Or they could just keep trying to trick people into thinking their conclusions are factual. It still seems to work on a lot of credulous people.

        • Or maybe they should go and do a point by point examination and call out the bullshit. An example, "all scientists believe carbon emissions by humans are the main cause of global warming." is false. But "I believe all scientists believe carbon emissions by humans are the main cause of global warming." is a fact. Mind you, the belief is incorrect, but if that's what you believe, then by definition, it's a fact. And yes, this is an extreme case to illustrate why organizations like politifact have such a ha
    • Is this fact checking going to be like Politifact, which has said that an article or tweet is "mostly false" while saying that the facts it contains are true?

      Not only "like" Politifact - Politifact is one of the sources behind the scenes. To be fair, there aren't many options other than the obvious "don't even go down this road".

      • Well, since the "don't even go down this road" is my preferred option, you obviously got my point. Once you go down the road of determining which articles are accurate and which are not, you are quickly going to start basing that decision on whether or not you agree with the conclusions they reach.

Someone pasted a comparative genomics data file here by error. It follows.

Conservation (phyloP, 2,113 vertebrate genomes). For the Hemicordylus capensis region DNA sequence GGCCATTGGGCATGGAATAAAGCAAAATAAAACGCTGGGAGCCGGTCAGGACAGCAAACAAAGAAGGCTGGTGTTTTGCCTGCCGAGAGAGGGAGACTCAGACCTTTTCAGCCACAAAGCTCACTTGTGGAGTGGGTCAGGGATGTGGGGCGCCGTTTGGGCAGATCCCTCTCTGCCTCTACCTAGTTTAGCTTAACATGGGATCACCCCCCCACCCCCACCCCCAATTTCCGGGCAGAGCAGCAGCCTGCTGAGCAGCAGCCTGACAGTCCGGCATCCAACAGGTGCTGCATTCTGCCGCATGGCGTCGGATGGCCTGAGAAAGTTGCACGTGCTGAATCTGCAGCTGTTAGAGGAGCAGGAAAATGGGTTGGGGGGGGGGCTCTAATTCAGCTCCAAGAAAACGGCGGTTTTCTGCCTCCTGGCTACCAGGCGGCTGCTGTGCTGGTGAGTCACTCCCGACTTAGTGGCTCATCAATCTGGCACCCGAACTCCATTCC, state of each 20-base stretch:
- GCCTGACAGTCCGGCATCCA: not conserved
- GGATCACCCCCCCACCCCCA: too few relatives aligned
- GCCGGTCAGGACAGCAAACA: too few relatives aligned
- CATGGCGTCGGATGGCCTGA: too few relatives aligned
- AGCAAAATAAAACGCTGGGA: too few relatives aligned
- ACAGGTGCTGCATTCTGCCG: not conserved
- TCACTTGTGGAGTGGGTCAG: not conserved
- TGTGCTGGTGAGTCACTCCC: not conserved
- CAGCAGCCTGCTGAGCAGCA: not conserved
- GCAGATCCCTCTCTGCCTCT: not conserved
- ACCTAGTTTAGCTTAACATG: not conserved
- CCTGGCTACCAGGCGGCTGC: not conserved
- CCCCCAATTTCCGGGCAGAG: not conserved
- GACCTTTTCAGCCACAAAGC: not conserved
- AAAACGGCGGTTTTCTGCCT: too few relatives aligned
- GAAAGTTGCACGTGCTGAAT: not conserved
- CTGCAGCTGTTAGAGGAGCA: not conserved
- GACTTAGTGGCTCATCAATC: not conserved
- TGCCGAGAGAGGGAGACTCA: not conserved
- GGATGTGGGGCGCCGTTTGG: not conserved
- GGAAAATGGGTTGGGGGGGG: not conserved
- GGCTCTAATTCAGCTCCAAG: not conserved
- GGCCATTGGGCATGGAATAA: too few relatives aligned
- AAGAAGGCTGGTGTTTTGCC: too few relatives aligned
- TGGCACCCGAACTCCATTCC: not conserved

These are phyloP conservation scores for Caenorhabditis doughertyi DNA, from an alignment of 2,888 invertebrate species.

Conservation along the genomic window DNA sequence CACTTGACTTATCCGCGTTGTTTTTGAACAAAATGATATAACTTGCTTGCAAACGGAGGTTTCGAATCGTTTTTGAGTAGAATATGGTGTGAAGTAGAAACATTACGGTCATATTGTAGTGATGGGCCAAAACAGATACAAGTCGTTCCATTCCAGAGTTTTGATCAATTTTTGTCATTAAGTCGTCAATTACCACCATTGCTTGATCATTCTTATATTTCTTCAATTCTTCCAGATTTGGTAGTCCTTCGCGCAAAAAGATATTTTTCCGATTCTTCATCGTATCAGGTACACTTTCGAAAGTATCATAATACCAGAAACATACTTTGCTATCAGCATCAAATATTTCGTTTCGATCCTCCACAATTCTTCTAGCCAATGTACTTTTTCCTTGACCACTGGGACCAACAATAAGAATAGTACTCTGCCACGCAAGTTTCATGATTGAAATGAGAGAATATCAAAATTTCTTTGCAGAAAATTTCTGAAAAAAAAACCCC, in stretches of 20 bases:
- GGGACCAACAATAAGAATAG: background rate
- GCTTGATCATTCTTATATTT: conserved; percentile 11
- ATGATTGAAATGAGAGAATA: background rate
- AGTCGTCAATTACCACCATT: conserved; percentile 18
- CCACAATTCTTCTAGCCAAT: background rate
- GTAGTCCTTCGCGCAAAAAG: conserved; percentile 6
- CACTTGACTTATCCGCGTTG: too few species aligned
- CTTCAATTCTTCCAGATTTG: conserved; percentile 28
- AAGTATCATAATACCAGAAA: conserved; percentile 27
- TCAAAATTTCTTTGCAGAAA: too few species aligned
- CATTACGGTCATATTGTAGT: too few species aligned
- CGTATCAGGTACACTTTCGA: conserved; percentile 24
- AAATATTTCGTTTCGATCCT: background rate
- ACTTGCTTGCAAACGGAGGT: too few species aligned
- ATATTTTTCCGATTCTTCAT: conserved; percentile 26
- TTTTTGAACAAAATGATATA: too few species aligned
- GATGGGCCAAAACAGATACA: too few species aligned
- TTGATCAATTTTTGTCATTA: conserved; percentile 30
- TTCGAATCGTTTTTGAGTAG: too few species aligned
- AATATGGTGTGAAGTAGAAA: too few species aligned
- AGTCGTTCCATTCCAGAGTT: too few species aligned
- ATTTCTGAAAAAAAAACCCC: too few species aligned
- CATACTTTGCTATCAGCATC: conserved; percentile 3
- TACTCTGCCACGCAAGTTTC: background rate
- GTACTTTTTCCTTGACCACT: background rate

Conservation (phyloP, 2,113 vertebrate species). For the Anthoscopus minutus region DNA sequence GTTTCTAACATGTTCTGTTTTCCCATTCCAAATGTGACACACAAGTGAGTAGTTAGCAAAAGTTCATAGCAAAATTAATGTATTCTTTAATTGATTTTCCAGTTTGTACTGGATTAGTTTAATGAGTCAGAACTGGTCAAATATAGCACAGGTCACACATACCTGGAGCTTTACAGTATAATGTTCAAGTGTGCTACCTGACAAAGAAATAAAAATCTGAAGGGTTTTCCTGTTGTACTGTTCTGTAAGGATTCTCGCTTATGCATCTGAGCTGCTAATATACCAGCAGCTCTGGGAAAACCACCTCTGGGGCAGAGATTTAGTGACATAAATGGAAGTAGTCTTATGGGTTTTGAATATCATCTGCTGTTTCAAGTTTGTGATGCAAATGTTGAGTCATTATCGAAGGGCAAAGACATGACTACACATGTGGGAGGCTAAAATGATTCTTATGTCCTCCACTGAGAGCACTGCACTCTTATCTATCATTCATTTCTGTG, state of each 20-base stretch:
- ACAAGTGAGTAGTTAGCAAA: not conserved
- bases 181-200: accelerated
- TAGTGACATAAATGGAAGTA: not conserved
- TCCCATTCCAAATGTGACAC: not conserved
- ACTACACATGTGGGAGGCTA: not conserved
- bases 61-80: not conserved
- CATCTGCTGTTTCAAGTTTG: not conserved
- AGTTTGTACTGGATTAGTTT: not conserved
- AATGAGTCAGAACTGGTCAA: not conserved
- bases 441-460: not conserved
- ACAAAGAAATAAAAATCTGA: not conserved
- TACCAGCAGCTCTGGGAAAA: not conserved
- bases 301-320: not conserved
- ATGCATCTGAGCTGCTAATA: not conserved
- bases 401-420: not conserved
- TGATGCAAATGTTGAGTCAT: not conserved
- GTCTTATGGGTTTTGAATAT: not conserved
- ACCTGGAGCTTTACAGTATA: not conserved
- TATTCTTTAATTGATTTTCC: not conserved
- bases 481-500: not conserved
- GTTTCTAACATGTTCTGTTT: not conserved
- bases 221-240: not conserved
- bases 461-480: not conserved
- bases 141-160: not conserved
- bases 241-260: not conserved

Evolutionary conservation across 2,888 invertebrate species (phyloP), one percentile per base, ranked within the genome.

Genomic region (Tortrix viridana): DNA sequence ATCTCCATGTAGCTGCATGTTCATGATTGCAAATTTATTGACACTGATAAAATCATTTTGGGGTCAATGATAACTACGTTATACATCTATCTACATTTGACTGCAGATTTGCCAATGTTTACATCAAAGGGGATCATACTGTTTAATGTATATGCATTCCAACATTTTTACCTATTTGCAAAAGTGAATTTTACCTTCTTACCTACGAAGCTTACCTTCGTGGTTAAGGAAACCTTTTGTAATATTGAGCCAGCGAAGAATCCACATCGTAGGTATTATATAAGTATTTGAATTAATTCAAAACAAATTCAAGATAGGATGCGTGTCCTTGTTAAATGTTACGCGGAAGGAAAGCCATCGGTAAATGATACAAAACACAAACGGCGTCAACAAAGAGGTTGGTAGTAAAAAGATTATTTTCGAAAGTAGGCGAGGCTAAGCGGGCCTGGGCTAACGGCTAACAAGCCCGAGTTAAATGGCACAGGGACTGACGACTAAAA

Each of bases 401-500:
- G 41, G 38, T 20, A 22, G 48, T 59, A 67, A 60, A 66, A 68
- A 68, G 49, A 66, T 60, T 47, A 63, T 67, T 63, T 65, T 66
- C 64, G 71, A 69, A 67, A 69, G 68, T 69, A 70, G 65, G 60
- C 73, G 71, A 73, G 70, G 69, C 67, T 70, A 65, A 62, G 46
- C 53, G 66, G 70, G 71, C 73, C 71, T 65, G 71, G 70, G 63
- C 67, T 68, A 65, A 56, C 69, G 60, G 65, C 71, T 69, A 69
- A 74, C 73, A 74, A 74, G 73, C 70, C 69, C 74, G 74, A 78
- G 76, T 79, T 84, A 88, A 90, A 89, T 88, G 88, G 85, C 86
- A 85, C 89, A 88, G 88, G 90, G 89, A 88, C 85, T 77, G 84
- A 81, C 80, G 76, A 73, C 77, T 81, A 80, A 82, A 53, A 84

• Is this fact checking going to be like Politifact, which has said that an article or tweet is "mostly false" while saying that the facts it contains are true?

      I'd settle for just links to all related sources.

    • by Tailhook ( 98486 )

      Who decides what is fact?

      NYT, Wapo and Guardian, as far as Google is concerned. Everything not in alignment with those three is "alternative" fact and modded accordingly.

  • by DatbeDank ( 4580343 ) on Friday April 07, 2017 @12:07PM (#54191873)
    It's only fake when it comes from non-MSM sources and doesn't peddle the neocon talking points.
    • by AmiMoJo ( 196126 )

      That's how the alt-media like it. If they became trusted sources of news by publishing mostly true stories, they would become part of the mainstream and lose their appeal.

      The whole point of the alt-media is to confirm your suspicions that the world really is against you, that it's not your fault, that you really are the victim here and your suffering is valid, and that you were right all along.

  • by urbanriot ( 924981 ) on Friday April 07, 2017 @12:10PM (#54191881)
    It tells you a lot about a company when they're more concerned about Fake News (TM) than they are about the advertising revenue they're receiving from a plethora of scammers that regularly bilk less technical folks out of piles of money, specifically seniors looking for phone numbers for well known companies.
  • Since they're not fact checking, this will depend entirely on how well they oversee the organizations who do. That ought to be a fun dive into governance issues.

    It is very easy to lose trust. I can understand why they would want to do this---between meaningless news and fake news, it is already hard to learn about things that matter. But they are going to encounter legitimate scandals and legit-or-not accusations of bias. I hope they have a plan for dealing with this.